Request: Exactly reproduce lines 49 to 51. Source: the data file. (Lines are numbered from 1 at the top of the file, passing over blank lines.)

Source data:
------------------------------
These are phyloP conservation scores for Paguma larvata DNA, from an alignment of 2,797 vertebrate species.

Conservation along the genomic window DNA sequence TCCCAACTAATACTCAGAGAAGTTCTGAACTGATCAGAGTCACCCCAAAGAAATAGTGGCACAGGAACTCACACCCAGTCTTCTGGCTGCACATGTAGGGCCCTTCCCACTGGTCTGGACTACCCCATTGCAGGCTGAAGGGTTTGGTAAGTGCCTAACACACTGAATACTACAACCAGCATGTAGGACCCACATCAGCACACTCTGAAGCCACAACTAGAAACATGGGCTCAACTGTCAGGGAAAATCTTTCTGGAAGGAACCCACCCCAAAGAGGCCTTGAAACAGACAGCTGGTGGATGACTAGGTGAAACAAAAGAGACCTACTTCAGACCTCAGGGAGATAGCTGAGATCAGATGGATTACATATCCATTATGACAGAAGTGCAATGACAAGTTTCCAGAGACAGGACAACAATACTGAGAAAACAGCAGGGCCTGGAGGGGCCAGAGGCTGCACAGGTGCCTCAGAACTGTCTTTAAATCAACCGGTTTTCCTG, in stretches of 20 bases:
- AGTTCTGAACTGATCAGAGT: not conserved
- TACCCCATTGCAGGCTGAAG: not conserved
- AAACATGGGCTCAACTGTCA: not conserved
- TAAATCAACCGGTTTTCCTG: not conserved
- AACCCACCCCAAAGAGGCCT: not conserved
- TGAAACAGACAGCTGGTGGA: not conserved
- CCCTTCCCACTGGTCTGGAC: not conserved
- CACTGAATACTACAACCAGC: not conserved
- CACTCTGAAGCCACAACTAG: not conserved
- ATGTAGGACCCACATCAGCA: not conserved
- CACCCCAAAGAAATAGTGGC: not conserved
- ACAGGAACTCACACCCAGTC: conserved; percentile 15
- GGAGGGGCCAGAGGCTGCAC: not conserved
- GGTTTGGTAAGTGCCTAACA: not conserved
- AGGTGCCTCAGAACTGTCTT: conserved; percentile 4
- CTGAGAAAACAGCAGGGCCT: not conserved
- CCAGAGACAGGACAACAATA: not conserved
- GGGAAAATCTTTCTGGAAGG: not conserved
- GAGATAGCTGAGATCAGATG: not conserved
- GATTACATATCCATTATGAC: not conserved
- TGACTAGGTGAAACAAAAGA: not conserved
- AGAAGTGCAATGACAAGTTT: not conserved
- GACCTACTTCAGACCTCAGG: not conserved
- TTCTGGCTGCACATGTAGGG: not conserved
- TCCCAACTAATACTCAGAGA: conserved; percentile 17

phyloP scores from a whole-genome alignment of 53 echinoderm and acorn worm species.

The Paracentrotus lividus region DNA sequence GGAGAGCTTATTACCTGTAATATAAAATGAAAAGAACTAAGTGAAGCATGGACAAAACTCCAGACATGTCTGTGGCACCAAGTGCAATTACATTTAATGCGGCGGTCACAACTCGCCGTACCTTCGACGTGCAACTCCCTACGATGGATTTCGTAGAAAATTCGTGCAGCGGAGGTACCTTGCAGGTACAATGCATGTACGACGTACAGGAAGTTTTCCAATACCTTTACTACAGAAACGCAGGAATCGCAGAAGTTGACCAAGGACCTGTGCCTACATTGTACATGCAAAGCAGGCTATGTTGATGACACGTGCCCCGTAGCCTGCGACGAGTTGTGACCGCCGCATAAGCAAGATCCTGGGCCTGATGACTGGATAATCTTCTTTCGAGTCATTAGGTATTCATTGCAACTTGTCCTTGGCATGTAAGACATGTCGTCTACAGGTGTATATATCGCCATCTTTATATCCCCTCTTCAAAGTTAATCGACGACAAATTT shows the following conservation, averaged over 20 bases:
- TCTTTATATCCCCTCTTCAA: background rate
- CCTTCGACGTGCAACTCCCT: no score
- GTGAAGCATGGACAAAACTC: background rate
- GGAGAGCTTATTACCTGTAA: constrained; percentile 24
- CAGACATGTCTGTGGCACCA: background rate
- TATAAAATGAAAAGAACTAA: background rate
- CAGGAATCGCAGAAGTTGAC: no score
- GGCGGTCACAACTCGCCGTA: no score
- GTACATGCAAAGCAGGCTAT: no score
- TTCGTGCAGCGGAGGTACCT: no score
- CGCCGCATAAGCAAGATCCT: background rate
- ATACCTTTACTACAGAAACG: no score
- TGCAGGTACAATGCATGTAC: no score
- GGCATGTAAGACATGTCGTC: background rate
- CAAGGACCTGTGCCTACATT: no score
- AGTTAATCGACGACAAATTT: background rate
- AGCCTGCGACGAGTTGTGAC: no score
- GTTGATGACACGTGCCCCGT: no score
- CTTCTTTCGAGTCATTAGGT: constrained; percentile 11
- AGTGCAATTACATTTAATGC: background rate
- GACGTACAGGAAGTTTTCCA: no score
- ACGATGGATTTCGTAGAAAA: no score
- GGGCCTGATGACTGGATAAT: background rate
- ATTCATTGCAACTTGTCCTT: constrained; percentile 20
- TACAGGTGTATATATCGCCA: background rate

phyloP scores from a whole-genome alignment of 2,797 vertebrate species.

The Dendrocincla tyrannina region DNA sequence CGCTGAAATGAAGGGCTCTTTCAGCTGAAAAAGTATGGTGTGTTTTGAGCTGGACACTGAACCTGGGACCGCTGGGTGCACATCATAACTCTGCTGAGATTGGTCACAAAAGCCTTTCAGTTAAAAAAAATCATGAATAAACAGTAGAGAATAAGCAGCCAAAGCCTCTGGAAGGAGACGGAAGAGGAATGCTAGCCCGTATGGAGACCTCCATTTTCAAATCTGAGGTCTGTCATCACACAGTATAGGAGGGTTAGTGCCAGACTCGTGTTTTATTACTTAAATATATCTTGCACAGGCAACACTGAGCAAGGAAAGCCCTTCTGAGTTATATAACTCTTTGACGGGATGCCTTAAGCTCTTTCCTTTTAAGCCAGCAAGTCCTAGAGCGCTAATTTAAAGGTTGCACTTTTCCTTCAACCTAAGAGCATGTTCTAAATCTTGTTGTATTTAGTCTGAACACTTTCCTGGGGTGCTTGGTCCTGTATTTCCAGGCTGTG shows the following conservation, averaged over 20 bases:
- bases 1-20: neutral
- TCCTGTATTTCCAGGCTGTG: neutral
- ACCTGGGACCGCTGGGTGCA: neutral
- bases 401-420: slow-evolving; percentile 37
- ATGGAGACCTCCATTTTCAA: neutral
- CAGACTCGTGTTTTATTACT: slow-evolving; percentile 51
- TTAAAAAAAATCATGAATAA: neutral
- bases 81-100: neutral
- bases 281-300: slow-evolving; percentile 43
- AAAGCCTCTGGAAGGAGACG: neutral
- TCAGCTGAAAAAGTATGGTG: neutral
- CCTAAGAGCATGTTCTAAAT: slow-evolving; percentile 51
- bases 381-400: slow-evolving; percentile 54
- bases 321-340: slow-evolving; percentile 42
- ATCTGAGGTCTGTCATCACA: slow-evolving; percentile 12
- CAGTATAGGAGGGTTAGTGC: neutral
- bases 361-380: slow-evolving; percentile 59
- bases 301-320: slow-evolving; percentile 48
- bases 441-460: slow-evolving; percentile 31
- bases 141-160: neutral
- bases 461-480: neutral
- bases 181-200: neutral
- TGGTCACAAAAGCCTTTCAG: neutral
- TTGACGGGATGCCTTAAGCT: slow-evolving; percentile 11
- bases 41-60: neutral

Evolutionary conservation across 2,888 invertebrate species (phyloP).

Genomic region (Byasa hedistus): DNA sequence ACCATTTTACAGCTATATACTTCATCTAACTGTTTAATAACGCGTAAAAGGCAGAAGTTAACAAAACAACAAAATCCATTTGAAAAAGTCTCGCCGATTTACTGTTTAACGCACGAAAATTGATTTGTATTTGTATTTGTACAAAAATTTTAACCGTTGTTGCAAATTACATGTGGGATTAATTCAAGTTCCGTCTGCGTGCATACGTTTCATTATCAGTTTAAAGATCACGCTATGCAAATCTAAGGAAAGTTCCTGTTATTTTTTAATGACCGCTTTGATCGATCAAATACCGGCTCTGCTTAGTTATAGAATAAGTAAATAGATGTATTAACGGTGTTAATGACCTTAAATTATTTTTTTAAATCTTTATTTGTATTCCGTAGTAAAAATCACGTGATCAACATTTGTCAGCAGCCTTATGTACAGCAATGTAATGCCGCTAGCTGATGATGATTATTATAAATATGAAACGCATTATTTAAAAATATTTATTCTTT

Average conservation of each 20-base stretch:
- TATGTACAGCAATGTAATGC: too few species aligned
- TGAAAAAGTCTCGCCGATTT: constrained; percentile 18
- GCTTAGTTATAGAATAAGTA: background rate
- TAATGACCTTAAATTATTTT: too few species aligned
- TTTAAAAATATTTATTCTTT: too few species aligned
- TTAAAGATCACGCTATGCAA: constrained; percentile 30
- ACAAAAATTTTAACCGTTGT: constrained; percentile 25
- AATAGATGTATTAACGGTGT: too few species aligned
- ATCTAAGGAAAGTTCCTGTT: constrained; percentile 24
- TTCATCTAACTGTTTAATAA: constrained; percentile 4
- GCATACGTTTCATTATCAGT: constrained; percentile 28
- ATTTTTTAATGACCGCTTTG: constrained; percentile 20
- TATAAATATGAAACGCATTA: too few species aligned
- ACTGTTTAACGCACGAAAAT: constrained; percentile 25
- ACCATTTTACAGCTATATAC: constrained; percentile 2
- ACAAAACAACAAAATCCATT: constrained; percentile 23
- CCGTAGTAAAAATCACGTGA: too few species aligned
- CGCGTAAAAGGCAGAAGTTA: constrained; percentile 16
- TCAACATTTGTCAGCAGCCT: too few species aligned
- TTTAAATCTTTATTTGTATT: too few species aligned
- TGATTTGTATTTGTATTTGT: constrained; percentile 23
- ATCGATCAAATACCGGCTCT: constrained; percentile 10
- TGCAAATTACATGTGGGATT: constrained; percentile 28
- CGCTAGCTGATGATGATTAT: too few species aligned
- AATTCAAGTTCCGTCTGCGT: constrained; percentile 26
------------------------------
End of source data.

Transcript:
- AGTGCAATTACATTTAATGC: background rate
- GACGTACAGGAAGTTTTCCA: no score
- ACGATGGATTTCGTAGAAAA: no score